It has been six months since the toddler known as “Victoria” was sexually assaulted at her private nursery in Naypyidaw, Myanmar. The handling of the case has failed to preserve and uphold the dignity of the child survivor and her family. By the time it was even transferred to the Criminal Investigation Department, the slogan “Justice for Victoria” had already been plastered on car windows, T-shirts, and social media. In an astonishing violation of protocol, the police revealed Victoria’s true identity at a press conference, and later they leaked the names and address of her parents on social media.
Sadly, Victoria’s case is not the only example of Myanmar’s justice system failing to protect survivors of gender-based violence. The mishandling of several high-profile cases of rape and sexual violence has exposed how inadequate and truly unprepared the authorities are in supporting survivors due to a flawed judiciary that lacks independence or impartiality. Indeed, the system is driven by stakeholders more interested in protecting perpetrators than victims.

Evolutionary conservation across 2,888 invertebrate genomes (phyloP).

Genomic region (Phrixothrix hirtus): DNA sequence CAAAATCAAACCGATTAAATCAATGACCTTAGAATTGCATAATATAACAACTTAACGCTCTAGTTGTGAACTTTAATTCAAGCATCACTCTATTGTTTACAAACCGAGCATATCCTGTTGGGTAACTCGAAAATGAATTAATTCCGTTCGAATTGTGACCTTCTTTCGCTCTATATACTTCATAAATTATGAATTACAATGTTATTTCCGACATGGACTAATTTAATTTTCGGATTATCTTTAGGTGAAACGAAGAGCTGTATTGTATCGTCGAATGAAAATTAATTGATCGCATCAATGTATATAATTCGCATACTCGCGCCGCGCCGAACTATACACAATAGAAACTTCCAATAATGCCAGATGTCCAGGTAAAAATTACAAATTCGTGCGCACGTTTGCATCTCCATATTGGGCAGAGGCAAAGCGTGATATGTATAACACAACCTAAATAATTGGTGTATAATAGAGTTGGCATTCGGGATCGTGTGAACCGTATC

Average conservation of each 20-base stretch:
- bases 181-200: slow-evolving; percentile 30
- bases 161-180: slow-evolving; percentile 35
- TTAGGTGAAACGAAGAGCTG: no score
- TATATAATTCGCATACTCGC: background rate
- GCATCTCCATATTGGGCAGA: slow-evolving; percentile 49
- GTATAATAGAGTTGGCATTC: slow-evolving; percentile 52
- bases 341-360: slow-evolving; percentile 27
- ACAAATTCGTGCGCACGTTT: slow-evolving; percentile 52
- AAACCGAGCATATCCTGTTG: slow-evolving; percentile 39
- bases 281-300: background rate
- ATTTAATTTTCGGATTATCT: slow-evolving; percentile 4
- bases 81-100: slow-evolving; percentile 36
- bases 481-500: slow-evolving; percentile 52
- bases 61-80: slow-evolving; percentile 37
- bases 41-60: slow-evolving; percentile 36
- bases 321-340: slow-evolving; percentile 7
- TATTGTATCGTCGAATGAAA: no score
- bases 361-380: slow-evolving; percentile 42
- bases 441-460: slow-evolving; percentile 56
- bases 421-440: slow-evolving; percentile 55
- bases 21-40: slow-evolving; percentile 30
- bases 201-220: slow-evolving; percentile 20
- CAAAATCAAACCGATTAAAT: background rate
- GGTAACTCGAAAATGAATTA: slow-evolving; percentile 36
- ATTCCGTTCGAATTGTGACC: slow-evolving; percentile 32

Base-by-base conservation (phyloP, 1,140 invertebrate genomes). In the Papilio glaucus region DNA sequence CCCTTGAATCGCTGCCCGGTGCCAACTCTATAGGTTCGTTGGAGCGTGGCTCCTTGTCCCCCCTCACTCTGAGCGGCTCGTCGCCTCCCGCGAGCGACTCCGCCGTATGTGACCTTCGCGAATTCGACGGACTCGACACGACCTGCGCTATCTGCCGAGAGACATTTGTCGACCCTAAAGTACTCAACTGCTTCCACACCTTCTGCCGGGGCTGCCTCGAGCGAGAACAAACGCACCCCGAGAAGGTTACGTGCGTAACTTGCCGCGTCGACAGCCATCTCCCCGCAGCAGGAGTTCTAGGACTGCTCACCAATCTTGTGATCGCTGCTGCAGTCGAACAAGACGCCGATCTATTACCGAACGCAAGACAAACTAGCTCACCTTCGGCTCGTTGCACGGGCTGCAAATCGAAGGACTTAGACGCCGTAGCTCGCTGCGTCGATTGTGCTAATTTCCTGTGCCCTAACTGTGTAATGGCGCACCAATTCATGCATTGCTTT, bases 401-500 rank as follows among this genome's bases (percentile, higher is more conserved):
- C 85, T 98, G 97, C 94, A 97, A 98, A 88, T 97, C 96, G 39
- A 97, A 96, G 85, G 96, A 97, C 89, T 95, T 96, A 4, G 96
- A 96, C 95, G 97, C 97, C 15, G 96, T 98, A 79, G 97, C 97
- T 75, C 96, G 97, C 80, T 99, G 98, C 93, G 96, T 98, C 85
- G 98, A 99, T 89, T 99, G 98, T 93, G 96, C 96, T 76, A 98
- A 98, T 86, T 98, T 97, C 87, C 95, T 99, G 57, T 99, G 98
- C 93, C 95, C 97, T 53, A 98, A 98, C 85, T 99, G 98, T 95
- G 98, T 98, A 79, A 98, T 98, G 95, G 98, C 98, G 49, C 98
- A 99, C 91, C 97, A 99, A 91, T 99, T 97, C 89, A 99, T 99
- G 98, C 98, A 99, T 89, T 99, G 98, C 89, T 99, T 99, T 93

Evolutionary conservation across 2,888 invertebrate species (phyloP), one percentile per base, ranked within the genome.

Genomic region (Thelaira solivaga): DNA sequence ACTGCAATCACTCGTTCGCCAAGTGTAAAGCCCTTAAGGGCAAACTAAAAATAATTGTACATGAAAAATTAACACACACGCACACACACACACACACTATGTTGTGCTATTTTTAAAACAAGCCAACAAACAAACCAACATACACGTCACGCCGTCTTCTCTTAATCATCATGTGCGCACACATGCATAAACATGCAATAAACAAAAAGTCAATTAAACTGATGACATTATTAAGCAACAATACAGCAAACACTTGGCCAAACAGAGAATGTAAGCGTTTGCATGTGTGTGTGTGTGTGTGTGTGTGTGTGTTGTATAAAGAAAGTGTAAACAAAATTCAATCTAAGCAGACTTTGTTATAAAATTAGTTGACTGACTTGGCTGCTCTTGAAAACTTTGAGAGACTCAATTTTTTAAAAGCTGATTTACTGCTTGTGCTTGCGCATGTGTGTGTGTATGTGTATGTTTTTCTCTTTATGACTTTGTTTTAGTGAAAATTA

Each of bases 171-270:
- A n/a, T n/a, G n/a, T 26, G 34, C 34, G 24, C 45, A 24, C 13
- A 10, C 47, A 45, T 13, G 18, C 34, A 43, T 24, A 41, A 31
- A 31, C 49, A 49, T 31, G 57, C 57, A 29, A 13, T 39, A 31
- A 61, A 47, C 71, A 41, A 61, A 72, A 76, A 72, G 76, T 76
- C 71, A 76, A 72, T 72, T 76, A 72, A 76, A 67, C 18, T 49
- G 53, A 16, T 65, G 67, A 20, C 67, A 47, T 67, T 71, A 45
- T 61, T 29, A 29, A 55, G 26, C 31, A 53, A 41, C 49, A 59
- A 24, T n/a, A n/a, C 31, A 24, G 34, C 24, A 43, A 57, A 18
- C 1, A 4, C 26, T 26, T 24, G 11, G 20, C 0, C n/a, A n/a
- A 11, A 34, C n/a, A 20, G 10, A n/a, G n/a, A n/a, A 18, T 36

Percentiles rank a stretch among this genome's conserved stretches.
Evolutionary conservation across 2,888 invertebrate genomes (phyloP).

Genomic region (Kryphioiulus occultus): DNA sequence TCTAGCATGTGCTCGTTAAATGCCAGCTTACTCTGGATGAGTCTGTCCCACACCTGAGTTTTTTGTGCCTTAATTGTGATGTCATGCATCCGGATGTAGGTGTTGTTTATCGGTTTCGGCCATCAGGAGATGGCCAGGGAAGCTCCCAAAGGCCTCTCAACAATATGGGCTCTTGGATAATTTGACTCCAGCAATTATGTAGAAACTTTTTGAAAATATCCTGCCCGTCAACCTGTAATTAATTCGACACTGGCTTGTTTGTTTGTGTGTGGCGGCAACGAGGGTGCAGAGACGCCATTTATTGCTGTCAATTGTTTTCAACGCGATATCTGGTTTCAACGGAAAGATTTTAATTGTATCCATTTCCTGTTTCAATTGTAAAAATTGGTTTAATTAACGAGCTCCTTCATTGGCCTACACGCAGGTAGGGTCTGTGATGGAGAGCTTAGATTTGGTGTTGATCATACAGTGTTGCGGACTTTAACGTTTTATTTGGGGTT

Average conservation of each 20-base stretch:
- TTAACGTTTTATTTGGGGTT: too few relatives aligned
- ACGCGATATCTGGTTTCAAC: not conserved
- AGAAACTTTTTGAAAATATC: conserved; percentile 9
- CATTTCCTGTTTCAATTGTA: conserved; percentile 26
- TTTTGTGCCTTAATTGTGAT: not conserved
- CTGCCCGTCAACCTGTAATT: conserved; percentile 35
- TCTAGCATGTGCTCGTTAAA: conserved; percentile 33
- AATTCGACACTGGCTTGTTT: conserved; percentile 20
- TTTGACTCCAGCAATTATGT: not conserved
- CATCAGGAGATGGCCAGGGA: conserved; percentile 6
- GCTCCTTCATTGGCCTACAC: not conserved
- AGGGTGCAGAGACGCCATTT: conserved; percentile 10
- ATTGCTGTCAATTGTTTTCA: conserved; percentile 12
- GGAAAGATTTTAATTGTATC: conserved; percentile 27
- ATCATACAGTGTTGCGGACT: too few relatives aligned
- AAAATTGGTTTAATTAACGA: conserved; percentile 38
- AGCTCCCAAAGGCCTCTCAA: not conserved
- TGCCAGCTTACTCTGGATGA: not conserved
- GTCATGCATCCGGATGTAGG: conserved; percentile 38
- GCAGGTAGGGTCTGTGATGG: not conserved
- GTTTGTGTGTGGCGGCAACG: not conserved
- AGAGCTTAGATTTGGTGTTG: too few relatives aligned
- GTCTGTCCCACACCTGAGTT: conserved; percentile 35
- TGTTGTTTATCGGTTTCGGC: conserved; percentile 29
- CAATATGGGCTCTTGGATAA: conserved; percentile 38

Myanmar’s judicial system includes four levels: Township Courts, District Courts, High Courts, and the Supreme Court. Contrary to popular belief, prosecutors in criminal cases report to the government, not the military, as the constitution gives the president the authority to appoint a cabinet-level attorney general for a five-year term. The attorney general’s role is to provide advice on legal matters and fulfill related duties. The regional and state advocates general, and the law officers, serve under the attorney general at the courts.
The Myanmar Police Force, however, is administered by the Myanmar Army through the 2008 military-drafted constitution, which establishes defense as both a basic principle and fundamental right. The military’s efforts to uphold their reputation as one to be feared and not questioned extend into the various institutions it oversees. This is done through widespread fear-mongering tactics such as intimidation and explicit threats. In cases of gender-based violence, particularly by high-ranking officials, the integrity of survivors is compromised in favor of protecting those in power, while discrediting the legal institutions that allow them to uphold their power along the way. It is also worth noting that the country’s legal framework did not include the input of any women.